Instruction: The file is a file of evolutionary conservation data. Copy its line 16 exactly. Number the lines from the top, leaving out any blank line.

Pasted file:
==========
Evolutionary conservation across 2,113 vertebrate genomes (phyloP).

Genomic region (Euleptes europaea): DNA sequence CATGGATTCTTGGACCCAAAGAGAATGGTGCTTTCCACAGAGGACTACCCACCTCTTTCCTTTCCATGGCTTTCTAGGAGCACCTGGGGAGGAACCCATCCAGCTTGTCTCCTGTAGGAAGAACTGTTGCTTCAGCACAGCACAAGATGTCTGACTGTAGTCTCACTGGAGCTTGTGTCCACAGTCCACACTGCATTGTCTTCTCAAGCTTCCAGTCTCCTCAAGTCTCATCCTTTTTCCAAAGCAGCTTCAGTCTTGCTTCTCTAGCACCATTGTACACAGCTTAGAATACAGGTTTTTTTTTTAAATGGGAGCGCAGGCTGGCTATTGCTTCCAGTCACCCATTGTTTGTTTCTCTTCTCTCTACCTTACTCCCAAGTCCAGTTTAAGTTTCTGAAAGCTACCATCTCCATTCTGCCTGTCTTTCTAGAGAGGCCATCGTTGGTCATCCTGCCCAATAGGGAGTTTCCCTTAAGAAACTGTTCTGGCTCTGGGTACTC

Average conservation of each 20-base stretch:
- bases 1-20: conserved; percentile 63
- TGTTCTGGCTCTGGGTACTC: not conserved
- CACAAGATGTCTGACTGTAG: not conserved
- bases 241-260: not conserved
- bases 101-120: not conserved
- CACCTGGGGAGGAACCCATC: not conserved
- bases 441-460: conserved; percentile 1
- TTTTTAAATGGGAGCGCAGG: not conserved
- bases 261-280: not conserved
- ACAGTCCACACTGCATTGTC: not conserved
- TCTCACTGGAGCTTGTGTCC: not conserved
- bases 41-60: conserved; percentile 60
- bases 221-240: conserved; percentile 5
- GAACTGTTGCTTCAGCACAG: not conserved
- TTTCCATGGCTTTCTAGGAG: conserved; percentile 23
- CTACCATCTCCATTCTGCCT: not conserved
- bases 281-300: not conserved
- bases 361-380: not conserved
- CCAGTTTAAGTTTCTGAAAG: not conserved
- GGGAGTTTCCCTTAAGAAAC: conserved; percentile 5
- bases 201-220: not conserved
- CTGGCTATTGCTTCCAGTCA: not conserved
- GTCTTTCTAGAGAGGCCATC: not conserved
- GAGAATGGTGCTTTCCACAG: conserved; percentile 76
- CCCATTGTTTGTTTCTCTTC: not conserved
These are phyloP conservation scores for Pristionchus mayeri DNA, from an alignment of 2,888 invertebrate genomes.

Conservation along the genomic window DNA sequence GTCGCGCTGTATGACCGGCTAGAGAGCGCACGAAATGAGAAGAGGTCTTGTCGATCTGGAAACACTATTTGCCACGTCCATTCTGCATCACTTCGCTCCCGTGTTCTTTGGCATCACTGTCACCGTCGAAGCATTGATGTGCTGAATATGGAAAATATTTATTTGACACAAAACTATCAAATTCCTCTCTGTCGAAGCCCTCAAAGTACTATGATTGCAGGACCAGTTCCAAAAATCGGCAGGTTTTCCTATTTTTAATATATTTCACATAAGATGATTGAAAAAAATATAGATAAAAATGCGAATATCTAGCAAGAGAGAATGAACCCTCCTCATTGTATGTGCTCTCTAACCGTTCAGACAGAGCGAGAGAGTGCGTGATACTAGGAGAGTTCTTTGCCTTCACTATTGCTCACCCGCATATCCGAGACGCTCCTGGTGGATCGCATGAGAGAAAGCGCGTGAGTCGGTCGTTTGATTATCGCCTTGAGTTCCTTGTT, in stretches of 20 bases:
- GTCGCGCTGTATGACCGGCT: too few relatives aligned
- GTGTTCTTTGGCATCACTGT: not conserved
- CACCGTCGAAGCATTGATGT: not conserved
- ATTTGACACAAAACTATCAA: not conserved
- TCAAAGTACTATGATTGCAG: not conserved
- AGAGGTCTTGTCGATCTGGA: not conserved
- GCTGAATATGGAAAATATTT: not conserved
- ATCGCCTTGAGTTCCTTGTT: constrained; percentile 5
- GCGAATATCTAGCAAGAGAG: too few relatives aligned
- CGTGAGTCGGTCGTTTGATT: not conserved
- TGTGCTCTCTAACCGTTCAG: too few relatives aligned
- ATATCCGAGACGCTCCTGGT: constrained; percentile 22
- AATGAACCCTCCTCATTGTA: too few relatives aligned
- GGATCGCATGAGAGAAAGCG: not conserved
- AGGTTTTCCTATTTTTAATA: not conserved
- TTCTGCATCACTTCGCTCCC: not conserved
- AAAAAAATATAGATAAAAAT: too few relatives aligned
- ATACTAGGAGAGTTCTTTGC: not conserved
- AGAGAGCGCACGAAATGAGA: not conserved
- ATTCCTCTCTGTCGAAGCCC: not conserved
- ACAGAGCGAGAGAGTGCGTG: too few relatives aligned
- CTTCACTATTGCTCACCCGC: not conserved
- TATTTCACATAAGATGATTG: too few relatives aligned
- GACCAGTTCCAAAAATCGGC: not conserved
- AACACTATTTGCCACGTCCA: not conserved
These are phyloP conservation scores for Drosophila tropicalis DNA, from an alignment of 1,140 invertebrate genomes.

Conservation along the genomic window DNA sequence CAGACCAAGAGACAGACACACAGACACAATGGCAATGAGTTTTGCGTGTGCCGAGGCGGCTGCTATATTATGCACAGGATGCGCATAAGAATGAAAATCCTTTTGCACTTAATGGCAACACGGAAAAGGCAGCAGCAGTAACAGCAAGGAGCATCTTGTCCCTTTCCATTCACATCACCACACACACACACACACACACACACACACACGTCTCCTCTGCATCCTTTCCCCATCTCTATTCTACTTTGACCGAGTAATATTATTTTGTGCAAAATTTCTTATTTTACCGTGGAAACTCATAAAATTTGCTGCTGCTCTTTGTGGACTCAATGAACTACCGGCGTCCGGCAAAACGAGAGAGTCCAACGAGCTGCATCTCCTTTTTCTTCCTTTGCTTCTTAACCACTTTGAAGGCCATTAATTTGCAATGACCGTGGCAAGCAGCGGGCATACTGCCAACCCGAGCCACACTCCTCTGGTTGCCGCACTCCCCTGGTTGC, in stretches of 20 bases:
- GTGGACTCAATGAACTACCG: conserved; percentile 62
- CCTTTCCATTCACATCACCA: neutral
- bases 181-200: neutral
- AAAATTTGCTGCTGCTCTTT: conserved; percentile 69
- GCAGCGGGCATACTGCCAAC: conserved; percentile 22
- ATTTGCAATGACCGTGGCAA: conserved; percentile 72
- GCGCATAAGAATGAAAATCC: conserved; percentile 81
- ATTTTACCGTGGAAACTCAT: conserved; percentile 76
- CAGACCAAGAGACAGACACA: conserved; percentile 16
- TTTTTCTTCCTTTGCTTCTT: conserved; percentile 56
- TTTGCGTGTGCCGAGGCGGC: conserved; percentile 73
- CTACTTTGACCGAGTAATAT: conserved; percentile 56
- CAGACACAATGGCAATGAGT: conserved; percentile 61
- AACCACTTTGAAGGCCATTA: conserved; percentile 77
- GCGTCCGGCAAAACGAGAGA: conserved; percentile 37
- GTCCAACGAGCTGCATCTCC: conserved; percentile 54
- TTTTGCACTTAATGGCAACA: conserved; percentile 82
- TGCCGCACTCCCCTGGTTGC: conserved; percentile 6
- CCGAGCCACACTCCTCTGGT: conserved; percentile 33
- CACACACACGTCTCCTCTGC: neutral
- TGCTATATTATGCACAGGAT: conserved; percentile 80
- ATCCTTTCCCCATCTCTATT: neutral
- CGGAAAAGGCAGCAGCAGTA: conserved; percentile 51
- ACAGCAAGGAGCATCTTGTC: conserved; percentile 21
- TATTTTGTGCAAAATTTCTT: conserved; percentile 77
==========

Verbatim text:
- bases 221-240: conserved; percentile 5